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Pouches are to smoking as smartphones are to the earliest computers – discuss

As far back as I can remember, to the 1970s, it was obvious that computers were going to change the world. But what blindsided nearly everyone was the rise of the mobile phone (nearly everyone: to sci-fi screenwriters, for example, it was old news).

Sure, we’d come to realise that computers didn’t have to be plastic-and-metal behemoths in dedicated data centres, but we were still conditioned to think of them as things that sat on desks and were accessed through keyboards, just as the terminals of the earlier, more centralised computers had been. And then along came the cell phone, doing many of the same jobs as the personal computer but in a format that was completely unexpected.

Perhaps the same thing is happening in the reduced-risk nicotine world with the rise of pouches. For some years the focus was on vapour, then heated tobacco edged into the scene, but both technologies – successful as they have been in many respects – are still essentially progressions of the decades-old quest for the “safer cigarette”.

Pouches, though, provide many of the same benefits in a radically different format, and they are also as different from old-fashioned oral tobacco as mobile phones are from the beige Formica handset.


Where will they go from here?


With this in mind, it’s fascinating to speculate on how the pouch market will develop. Who will use them, and why, and what will they replace? The category is too new to give answers with certainty, but two recent consumer surveys that we conducted in the US and the UK provide some interesting clues, in both their similarities and their differences.

American and British pouch users, it seems, have some things in common: it was often curiosity that led them to the products, satisfying craving is an important motivator in continuing to use them, they consume similar amounts, their format preferences are alike. But in other respects they are not at all the same. American pouch users are much more likely to be male, and older than the Brits, for example.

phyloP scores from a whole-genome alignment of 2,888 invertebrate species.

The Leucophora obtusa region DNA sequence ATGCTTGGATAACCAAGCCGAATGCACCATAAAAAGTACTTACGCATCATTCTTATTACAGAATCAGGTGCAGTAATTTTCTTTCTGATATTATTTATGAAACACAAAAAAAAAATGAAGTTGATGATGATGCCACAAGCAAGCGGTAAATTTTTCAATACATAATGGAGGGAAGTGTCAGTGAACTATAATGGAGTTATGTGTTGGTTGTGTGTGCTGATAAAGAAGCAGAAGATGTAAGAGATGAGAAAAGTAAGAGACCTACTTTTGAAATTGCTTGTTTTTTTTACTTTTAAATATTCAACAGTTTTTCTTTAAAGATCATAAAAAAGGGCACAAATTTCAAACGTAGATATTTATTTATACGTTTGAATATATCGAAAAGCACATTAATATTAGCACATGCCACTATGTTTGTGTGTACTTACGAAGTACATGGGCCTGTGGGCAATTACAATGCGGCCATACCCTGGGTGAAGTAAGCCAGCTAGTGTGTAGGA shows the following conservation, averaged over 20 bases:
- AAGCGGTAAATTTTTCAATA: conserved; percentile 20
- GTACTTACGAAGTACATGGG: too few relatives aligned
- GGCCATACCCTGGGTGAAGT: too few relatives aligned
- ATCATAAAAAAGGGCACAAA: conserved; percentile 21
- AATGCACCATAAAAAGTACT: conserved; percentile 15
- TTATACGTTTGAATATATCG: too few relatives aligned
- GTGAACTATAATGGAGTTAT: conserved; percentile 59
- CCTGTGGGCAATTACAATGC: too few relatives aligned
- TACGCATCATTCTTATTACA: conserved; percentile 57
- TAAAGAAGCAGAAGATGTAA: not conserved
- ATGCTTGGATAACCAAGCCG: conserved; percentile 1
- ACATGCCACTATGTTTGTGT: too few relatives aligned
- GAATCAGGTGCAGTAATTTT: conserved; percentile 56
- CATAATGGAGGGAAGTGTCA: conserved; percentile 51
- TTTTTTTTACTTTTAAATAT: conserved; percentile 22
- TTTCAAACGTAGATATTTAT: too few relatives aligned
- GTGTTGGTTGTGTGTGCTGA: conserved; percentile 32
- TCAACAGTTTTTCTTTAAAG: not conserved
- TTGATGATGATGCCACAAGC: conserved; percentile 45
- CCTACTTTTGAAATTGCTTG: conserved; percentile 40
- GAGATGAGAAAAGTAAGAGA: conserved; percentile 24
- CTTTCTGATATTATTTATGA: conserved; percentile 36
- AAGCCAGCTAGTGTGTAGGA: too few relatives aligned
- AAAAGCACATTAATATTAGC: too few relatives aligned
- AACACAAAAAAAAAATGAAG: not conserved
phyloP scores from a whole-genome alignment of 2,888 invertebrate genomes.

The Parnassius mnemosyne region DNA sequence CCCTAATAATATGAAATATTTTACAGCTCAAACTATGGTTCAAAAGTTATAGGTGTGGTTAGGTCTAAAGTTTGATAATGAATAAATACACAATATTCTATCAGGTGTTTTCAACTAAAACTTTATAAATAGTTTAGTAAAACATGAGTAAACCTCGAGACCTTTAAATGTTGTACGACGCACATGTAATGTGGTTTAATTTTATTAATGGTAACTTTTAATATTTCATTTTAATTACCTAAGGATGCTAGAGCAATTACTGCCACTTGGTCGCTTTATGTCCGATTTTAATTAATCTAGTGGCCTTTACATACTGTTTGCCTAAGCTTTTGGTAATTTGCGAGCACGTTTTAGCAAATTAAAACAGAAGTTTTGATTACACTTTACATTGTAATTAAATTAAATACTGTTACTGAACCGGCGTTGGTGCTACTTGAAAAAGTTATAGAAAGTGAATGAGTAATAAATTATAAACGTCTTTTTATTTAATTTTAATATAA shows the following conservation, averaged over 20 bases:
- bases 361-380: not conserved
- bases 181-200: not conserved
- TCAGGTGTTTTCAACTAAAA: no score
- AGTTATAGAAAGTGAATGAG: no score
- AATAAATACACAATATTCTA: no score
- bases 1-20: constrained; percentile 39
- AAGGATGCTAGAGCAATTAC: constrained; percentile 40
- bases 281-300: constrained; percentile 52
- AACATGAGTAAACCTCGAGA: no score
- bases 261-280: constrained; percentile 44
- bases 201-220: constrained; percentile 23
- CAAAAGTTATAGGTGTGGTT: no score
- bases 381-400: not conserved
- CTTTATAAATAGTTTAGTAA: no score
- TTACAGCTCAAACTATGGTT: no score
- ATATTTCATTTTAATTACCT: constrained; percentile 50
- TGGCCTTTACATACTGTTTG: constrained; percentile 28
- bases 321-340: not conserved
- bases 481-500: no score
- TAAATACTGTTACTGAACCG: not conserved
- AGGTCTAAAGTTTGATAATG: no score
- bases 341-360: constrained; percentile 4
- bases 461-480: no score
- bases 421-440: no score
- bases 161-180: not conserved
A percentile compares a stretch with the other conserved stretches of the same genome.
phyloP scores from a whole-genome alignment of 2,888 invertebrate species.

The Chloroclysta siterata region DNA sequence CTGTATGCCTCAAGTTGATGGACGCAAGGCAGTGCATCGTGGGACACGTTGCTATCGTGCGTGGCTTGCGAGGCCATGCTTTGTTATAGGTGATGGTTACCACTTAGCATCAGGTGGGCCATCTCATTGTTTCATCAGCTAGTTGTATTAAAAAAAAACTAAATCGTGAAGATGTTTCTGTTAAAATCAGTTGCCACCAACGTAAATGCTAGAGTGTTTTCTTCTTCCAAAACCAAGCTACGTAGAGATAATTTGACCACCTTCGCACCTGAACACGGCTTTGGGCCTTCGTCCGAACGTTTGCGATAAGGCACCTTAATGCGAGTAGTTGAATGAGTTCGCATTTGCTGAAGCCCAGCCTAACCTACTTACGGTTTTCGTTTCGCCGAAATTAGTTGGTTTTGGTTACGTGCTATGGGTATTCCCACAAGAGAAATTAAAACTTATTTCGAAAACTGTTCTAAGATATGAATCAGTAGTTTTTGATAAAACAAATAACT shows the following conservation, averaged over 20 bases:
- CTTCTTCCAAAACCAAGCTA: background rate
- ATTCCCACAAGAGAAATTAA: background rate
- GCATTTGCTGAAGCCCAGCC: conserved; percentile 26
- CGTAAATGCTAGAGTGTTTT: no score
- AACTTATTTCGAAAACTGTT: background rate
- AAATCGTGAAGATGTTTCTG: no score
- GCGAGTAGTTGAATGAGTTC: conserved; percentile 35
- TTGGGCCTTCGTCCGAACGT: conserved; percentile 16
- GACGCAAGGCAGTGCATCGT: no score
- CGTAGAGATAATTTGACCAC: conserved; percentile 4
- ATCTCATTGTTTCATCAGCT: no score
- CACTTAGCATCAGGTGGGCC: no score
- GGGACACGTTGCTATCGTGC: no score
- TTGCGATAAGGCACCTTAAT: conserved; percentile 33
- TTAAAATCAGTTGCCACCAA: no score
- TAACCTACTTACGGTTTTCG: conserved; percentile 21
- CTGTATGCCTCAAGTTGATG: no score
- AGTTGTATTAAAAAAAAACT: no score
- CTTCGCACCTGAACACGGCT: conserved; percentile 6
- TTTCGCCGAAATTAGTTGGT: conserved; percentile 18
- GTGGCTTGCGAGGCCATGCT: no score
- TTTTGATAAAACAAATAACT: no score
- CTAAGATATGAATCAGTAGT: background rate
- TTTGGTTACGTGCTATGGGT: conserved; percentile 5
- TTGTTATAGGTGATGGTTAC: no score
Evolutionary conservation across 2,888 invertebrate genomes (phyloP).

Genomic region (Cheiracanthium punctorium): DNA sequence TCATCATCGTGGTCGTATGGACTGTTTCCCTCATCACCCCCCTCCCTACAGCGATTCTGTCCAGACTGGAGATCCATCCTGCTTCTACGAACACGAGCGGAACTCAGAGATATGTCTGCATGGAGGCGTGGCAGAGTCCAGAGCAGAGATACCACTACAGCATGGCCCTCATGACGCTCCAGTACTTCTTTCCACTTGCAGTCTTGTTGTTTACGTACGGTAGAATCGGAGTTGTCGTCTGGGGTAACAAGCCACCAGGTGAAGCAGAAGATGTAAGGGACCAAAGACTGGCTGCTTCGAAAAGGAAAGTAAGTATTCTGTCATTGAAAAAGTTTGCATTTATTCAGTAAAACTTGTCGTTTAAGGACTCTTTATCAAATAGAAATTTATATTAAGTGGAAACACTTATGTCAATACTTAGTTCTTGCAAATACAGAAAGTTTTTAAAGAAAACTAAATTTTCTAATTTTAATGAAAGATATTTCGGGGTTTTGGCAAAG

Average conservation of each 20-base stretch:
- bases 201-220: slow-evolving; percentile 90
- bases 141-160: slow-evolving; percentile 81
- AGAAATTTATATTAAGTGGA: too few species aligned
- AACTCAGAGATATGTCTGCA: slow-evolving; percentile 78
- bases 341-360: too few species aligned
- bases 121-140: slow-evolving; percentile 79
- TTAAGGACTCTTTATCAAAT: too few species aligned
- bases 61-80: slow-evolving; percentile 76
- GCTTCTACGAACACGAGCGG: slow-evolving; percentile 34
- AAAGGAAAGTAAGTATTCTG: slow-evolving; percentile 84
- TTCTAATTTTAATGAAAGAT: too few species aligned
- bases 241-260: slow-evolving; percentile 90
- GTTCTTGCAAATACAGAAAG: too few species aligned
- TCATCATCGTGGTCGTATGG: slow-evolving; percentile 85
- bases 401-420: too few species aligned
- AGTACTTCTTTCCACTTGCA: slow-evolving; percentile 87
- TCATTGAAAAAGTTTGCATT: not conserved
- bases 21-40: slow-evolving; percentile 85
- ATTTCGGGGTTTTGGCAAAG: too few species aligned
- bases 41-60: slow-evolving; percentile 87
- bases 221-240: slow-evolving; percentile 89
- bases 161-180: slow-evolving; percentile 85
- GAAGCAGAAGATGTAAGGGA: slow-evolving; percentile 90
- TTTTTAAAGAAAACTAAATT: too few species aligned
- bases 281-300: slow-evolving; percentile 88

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    Most significant of all, perhaps, is the way that pouch use intertwines with attitudes to health and with other nicotine consumption. The British pouch users were much more likely than their American counterparts to cite health concerns as a reason for taking up the products, while the Americans were much more likely to mention health as a reason for stopping. And while the Americans were more commonly smokers as well as pouch users, the British were more frequently vapers.


    Similar needs, similar issues


    What does this tell us, beyond confirming that national pouch markets are inevitably going to differ? Perhaps that, despite the apparent departure from the cigarette model that pouches represent, consumers’ attitudes toward them are not so separable from their broader attitudes to smoking, vaping and nicotine itself. The Brits seem more willing to embrace reduced-risk ideas, and employ both pouches and vaping for health reasons; the Americans seem more nervous of nicotine itself.

    So: yes, the growth of the pouch market has been something rather unanticipated, and the products are an even bigger step away from the combustible than vapour and heated tobacco were – just as phones moved even further away from the data centre model than personal computers had.

    But, in that they use many similar technologies and fulfil many similar needs, phones and computers can still be affected by the same external factors (changes in the prices of electronic components, for example, or developing trends in entertainment).

    And in just the same way, the pouch market will not be untouched – either positively or negatively – by wider issues related to reduced-risk products and nicotine generally, ranging from consumer attitudes to government regulation.

    – Barnaby Page TobaccoIntelligence staff

    Barnaby Page

    Editorial director
    Before joining ECigIntelligence in early 2014 as one of its first employees, Barnaby had a 30-year career as a reporter and editor for newspapers, magazines and online services, working in Canada, the US and the Middle East as well as his current British location. He has edited publications covering fields including technology and the advertising industry, and was launch editor of the first large daily online news service in the British regional media. Barnaby also writes on classical music and film for a number of publications. Barnaby manages the editorial and reporting teams and works closely with the analyst teams, to ensure that all content meets high standards of quality and relevance. He also writes for the site occasionally, mostly on science-related issues, and is a member of the Association of British Science Writers.